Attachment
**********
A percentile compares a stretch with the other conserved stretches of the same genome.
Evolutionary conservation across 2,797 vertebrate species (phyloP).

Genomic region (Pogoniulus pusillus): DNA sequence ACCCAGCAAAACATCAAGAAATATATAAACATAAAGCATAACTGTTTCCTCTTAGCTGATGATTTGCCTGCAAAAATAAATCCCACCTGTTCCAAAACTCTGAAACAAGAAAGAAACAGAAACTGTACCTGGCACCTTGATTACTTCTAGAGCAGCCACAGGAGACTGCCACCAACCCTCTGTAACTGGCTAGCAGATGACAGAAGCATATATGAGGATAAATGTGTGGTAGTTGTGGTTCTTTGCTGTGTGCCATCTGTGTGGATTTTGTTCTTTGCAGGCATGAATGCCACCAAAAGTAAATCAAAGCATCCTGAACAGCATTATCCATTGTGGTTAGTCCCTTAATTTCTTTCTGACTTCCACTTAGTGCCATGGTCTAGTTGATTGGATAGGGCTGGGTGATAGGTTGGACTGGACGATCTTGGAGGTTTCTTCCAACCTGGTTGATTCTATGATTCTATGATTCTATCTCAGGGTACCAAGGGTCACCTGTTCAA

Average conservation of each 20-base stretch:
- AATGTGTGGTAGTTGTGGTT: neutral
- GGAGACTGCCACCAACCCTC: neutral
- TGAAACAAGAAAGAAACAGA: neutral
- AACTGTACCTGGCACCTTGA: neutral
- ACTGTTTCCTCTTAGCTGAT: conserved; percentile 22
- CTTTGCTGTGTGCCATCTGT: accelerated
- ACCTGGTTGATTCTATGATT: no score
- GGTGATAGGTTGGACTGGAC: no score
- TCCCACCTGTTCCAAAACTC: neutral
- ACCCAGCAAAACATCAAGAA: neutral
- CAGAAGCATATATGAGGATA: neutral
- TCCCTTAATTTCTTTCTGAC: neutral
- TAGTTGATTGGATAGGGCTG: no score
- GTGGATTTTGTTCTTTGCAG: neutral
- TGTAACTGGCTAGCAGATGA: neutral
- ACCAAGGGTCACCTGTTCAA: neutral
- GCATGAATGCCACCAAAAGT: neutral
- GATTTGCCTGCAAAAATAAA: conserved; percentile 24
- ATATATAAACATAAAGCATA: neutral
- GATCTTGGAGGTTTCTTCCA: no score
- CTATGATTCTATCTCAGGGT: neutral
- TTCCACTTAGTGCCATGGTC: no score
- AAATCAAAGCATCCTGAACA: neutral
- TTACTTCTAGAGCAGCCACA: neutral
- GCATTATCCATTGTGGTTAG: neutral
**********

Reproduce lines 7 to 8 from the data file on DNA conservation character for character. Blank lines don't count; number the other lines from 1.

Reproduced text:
- TGAAACAAGAAAGAAACAGA: neutral
- AACTGTACCTGGCACCTTGA: neutral